Islamic North Africa – caravans across the Sahara

Home » Islamic North Africa – caravans across the Sahara
Print Friendly, PDF & Email
Kairouan mosque (ca. 800 AD)

Kairouan mosque (ca. 800 AD)

The Eastern Roman reconquest of North Africa in the 530s AD ended the Vandal kingdom there. But trade declined until the Islamic invasions of North Africa in the 600s AD and the establishment of the Umayyad, and then the Fatimid dynasties.

Fatimids

Under Islamic rule, North Africa became part of a large trading network again. Carthage was abandoned in favor of the new Islamic cities of Tunis and Mahdia. At the same time, improvements in camel caravans made it possible to maintain trade routes across the Sahara to Ghana and Mali, which became important for the goldsalt, and slave trades.

Almohads

By the 1100s, North Africa was independent again under the Almohad dynasty, and then about 1200 AD it broke up into even smaller kingdoms. These corresponded roughly to the modern countries, under the Hafsids in the east (modern Libya and Tunisia), the ‘Abd al-Wadids in the middle (modern Algeria), and the Marinids in the west (modern Morocco).

University of Fez, Morocco

University of Fez, Morocco

All of these countries traded a lot with Italian cities like Genoa and Pisa and Venice. By the 1500s, however, the growing Ottoman Empire conquered these kingdoms, and pretty much all of North Africa was part of the Ottoman Empire.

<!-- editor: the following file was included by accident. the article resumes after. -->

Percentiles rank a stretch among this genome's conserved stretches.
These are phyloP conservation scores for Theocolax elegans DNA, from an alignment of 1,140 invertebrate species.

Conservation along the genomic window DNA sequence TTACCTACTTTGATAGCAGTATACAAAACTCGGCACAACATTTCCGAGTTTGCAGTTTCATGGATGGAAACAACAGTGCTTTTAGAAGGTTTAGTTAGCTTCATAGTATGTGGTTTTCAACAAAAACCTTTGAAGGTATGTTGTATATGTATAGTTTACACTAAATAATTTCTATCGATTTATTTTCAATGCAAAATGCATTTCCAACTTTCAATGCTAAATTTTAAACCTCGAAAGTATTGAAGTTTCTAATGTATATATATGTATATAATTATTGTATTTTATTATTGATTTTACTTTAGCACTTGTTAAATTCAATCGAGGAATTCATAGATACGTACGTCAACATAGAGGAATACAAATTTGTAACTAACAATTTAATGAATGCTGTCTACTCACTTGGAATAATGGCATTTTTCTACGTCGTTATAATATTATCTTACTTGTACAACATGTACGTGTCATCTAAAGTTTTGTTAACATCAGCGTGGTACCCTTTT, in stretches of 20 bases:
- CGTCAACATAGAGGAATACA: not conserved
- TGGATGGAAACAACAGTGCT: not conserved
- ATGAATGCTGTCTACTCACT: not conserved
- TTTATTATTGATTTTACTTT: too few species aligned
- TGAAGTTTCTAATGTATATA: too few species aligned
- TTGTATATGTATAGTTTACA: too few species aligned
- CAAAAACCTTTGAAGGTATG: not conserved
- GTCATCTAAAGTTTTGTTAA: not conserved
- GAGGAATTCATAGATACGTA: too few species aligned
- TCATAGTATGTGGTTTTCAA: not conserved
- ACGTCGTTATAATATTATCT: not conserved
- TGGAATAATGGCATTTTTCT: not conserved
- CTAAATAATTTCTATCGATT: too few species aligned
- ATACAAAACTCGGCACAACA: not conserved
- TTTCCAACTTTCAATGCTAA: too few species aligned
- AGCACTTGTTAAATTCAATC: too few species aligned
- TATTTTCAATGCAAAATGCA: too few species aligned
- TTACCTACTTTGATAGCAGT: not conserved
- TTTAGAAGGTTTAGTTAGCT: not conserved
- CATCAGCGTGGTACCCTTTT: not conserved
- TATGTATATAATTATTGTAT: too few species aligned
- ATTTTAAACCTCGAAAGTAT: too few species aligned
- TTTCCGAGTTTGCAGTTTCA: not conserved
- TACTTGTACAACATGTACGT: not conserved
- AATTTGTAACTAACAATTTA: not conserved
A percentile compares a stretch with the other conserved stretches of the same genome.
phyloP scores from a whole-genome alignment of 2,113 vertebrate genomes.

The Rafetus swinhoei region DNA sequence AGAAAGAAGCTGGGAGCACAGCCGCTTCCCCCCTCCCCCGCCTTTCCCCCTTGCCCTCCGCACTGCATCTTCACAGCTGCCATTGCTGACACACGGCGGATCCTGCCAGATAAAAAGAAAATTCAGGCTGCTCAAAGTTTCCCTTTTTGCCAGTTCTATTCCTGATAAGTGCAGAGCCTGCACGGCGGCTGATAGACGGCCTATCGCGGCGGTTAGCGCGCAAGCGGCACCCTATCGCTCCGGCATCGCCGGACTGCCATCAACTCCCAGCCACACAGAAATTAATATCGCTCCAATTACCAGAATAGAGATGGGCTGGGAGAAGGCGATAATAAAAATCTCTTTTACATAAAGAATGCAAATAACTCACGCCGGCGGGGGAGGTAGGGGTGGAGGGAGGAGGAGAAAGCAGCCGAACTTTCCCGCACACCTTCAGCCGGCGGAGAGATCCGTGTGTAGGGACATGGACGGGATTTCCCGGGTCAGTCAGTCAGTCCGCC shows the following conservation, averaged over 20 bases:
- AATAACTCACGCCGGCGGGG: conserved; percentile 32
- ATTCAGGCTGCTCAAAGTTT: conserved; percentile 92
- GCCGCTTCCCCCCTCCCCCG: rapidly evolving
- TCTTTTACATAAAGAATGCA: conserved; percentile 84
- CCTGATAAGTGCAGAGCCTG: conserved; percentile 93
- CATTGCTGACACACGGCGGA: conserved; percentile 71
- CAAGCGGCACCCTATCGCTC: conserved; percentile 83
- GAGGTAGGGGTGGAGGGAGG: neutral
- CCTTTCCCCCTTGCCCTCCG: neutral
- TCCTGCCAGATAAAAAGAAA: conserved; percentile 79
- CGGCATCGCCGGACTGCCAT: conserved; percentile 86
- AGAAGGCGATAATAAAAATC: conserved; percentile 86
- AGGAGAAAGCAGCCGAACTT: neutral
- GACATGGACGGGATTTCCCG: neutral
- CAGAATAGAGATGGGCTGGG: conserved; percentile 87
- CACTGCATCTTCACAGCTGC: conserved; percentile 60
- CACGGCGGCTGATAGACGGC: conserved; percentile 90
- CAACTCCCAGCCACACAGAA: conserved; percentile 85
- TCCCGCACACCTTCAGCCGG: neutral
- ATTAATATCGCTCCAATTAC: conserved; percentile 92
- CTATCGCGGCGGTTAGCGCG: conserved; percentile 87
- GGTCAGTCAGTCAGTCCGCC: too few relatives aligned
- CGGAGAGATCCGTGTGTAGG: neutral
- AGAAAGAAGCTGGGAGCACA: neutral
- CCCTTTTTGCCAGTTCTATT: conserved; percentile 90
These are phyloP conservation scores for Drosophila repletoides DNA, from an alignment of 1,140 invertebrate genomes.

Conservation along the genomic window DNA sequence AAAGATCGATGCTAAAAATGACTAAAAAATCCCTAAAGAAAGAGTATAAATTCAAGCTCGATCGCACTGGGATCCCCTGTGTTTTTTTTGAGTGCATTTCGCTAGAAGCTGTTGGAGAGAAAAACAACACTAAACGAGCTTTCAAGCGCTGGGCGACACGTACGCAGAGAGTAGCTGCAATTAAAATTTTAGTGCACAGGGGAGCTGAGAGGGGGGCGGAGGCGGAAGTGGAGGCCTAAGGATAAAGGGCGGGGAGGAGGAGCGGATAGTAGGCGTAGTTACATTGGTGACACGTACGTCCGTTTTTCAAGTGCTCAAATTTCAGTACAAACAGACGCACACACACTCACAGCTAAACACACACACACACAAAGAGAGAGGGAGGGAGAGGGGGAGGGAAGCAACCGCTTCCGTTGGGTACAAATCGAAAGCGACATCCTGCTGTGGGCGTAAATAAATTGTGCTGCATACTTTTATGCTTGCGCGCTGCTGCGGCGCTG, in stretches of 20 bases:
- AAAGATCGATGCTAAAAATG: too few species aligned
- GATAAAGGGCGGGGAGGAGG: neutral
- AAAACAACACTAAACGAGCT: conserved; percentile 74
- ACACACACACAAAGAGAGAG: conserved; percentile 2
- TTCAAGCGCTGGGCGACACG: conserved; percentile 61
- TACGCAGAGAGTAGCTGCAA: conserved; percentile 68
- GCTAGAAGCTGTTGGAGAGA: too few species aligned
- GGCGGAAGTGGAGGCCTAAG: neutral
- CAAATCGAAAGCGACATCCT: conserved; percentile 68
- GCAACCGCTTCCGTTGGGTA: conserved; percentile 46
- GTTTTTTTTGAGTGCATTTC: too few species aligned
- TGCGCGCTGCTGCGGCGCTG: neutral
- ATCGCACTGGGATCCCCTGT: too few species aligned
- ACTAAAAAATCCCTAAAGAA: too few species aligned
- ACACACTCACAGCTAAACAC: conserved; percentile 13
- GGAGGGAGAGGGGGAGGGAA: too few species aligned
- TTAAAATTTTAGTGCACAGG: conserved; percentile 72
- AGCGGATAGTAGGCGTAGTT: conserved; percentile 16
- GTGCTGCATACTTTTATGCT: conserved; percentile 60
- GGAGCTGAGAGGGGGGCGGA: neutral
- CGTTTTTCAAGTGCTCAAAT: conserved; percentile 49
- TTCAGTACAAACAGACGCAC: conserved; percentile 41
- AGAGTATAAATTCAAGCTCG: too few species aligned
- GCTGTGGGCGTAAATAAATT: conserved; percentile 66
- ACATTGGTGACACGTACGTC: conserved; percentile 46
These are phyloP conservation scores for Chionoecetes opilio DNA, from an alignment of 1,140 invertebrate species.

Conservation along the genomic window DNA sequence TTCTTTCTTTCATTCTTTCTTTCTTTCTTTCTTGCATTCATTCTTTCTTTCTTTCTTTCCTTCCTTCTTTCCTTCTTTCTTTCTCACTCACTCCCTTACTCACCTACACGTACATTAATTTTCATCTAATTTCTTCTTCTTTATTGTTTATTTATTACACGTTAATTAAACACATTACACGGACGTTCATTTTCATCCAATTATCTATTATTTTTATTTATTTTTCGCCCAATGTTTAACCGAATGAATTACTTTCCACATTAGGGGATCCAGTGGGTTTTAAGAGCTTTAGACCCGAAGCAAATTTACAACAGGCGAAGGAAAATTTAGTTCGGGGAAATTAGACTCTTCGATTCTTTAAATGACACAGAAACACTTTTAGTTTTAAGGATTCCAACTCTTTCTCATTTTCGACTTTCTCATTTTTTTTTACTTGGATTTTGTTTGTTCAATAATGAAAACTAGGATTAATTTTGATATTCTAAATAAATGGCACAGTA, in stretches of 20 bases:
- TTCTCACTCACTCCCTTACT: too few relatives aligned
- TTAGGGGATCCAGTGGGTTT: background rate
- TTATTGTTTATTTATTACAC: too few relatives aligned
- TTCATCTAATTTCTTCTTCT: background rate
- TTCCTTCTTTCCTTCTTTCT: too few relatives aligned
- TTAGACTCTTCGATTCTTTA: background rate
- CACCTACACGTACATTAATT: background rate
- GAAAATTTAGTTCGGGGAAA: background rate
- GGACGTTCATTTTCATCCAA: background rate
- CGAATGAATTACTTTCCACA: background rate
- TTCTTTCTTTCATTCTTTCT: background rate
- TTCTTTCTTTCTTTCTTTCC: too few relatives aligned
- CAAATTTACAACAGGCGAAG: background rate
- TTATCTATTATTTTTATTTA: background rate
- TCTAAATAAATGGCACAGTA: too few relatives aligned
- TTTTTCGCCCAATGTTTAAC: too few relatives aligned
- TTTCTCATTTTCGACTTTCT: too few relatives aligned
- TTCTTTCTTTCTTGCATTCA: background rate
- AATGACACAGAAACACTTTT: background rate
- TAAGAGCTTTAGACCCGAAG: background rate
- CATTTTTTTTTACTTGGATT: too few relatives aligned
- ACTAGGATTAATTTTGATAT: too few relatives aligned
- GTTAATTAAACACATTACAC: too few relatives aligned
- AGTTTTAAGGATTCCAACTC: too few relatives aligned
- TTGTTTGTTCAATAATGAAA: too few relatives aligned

Bibliography and further reading:

Umm El Madayan: An Islamic City Through the Ages 
by Abderrahman Ayoub, Jamila Binous, Abderrazak Gragueb (1994)

The Late Roman West and the Vandals by Frank M. Clover (not a kids’ book) (1993)

Fatimids
Ancient Africa
Quatr.us home

By | 2017-10-29T16:53:32+00:00 October 3rd, 2017|Africa, History|0 Comments
Cite this page: Carr, K.E. Islamic North Africa – caravans across the Sahara. Quatr.us Study Guides, October 3, 2017. Web. November 24, 2017.

About the Author:

Karen Carr

Karen Carr is Associate Professor Emerita, Department of History, Portland State University. She holds a doctorate in Classical Art and Archaeology from the University of Michigan. Follow her on Instagram, Pinterest, or Twitter, or buy her book, Vandals to Visigoths.

Leave A Comment